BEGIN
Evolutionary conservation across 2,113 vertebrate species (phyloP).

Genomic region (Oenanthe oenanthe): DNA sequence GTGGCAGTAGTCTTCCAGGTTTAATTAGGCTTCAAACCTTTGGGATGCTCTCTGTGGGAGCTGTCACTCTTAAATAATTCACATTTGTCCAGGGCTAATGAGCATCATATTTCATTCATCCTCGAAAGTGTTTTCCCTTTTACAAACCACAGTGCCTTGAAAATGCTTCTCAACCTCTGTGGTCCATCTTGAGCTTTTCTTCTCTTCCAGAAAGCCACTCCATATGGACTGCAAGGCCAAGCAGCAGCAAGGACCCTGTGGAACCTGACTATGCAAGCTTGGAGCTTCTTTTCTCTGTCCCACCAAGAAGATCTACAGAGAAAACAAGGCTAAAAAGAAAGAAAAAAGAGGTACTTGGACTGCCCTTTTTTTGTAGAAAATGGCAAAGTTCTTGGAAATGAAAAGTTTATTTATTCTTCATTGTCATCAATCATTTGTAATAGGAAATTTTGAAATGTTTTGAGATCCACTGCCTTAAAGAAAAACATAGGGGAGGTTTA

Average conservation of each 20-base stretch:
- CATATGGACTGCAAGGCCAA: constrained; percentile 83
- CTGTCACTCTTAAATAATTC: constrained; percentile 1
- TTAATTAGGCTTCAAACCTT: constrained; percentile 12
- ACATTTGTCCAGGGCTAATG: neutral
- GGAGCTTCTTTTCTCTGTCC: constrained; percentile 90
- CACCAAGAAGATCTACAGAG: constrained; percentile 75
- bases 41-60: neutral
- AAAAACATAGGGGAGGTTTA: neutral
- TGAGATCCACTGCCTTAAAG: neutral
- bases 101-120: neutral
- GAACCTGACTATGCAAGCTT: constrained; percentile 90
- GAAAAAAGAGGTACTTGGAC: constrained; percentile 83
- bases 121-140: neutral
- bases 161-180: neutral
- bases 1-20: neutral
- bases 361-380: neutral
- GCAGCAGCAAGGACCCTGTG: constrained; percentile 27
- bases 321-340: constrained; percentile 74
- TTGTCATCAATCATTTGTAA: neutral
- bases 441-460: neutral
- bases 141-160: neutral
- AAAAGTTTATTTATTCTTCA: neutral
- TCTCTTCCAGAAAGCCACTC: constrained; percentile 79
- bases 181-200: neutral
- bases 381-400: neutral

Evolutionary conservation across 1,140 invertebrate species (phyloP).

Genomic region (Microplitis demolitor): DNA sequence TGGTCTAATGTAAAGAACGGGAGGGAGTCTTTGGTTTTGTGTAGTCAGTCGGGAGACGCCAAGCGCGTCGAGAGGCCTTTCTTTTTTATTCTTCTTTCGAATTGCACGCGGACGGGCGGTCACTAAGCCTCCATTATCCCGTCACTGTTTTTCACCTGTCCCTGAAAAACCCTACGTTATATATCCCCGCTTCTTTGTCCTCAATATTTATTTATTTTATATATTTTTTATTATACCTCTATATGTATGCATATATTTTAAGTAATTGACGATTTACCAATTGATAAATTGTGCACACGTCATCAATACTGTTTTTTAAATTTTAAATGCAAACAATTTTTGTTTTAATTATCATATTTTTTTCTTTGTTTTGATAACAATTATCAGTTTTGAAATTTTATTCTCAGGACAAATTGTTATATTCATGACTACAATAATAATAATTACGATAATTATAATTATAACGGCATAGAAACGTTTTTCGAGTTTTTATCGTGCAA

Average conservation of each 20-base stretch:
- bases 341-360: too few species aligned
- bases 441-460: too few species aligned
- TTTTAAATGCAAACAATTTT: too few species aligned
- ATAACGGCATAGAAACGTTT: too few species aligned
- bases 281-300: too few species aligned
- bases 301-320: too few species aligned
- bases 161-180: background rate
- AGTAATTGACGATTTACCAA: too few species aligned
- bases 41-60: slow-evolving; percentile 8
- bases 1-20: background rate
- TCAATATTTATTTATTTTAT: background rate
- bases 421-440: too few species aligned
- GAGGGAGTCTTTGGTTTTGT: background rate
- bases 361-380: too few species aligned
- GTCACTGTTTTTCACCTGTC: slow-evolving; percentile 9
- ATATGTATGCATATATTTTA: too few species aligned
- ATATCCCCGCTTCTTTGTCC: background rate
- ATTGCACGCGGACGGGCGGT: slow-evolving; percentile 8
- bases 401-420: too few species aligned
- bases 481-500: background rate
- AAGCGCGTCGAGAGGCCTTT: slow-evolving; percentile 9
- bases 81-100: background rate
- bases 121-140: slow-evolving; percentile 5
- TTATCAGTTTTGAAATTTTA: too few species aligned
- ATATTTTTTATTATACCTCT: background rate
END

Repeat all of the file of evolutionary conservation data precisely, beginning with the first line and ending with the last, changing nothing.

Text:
Evolutionary conservation across 2,113 vertebrate species (phyloP).

Genomic region (Oenanthe oenanthe): DNA sequence GTGGCAGTAGTCTTCCAGGTTTAATTAGGCTTCAAACCTTTGGGATGCTCTCTGTGGGAGCTGTCACTCTTAAATAATTCACATTTGTCCAGGGCTAATGAGCATCATATTTCATTCATCCTCGAAAGTGTTTTCCCTTTTACAAACCACAGTGCCTTGAAAATGCTTCTCAACCTCTGTGGTCCATCTTGAGCTTTTCTTCTCTTCCAGAAAGCCACTCCATATGGACTGCAAGGCCAAGCAGCAGCAAGGACCCTGTGGAACCTGACTATGCAAGCTTGGAGCTTCTTTTCTCTGTCCCACCAAGAAGATCTACAGAGAAAACAAGGCTAAAAAGAAAGAAAAAAGAGGTACTTGGACTGCCCTTTTTTTGTAGAAAATGGCAAAGTTCTTGGAAATGAAAAGTTTATTTATTCTTCATTGTCATCAATCATTTGTAATAGGAAATTTTGAAATGTTTTGAGATCCACTGCCTTAAAGAAAAACATAGGGGAGGTTTA

Average conservation of each 20-base stretch:
- CATATGGACTGCAAGGCCAA: constrained; percentile 83
- CTGTCACTCTTAAATAATTC: constrained; percentile 1
- TTAATTAGGCTTCAAACCTT: constrained; percentile 12
- ACATTTGTCCAGGGCTAATG: neutral
- GGAGCTTCTTTTCTCTGTCC: constrained; percentile 90
- CACCAAGAAGATCTACAGAG: constrained; percentile 75
- bases 41-60: neutral
- AAAAACATAGGGGAGGTTTA: neutral
- TGAGATCCACTGCCTTAAAG: neutral
- bases 101-120: neutral
- GAACCTGACTATGCAAGCTT: constrained; percentile 90
- GAAAAAAGAGGTACTTGGAC: constrained; percentile 83
- bases 121-140: neutral
- bases 161-180: neutral
- bases 1-20: neutral
- bases 361-380: neutral
- GCAGCAGCAAGGACCCTGTG: constrained; percentile 27
- bases 321-340: constrained; percentile 74
- TTGTCATCAATCATTTGTAA: neutral
- bases 441-460: neutral
- bases 141-160: neutral
- AAAAGTTTATTTATTCTTCA: neutral
- TCTCTTCCAGAAAGCCACTC: constrained; percentile 79
- bases 181-200: neutral
- bases 381-400: neutral

Evolutionary conservation across 1,140 invertebrate species (phyloP).

Genomic region (Microplitis demolitor): DNA sequence TGGTCTAATGTAAAGAACGGGAGGGAGTCTTTGGTTTTGTGTAGTCAGTCGGGAGACGCCAAGCGCGTCGAGAGGCCTTTCTTTTTTATTCTTCTTTCGAATTGCACGCGGACGGGCGGTCACTAAGCCTCCATTATCCCGTCACTGTTTTTCACCTGTCCCTGAAAAACCCTACGTTATATATCCCCGCTTCTTTGTCCTCAATATTTATTTATTTTATATATTTTTTATTATACCTCTATATGTATGCATATATTTTAAGTAATTGACGATTTACCAATTGATAAATTGTGCACACGTCATCAATACTGTTTTTTAAATTTTAAATGCAAACAATTTTTGTTTTAATTATCATATTTTTTTCTTTGTTTTGATAACAATTATCAGTTTTGAAATTTTATTCTCAGGACAAATTGTTATATTCATGACTACAATAATAATAATTACGATAATTATAATTATAACGGCATAGAAACGTTTTTCGAGTTTTTATCGTGCAA

Average conservation of each 20-base stretch:
- bases 341-360: too few species aligned
- bases 441-460: too few species aligned
- TTTTAAATGCAAACAATTTT: too few species aligned
- ATAACGGCATAGAAACGTTT: too few species aligned
- bases 281-300: too few species aligned
- bases 301-320: too few species aligned
- bases 161-180: background rate
- AGTAATTGACGATTTACCAA: too few species aligned
- bases 41-60: slow-evolving; percentile 8
- bases 1-20: background rate
- TCAATATTTATTTATTTTAT: background rate
- bases 421-440: too few species aligned
- GAGGGAGTCTTTGGTTTTGT: background rate
- bases 361-380: too few species aligned
- GTCACTGTTTTTCACCTGTC: slow-evolving; percentile 9
- ATATGTATGCATATATTTTA: too few species aligned
- ATATCCCCGCTTCTTTGTCC: background rate
- ATTGCACGCGGACGGGCGGT: slow-evolving; percentile 8
- bases 401-420: too few species aligned
- bases 481-500: background rate
- AAGCGCGTCGAGAGGCCTTT: slow-evolving; percentile 9
- bases 81-100: background rate
- bases 121-140: slow-evolving; percentile 5
- TTATCAGTTTTGAAATTTTA: too few species aligned
- ATATTTTTTATTATACCTCT: background rate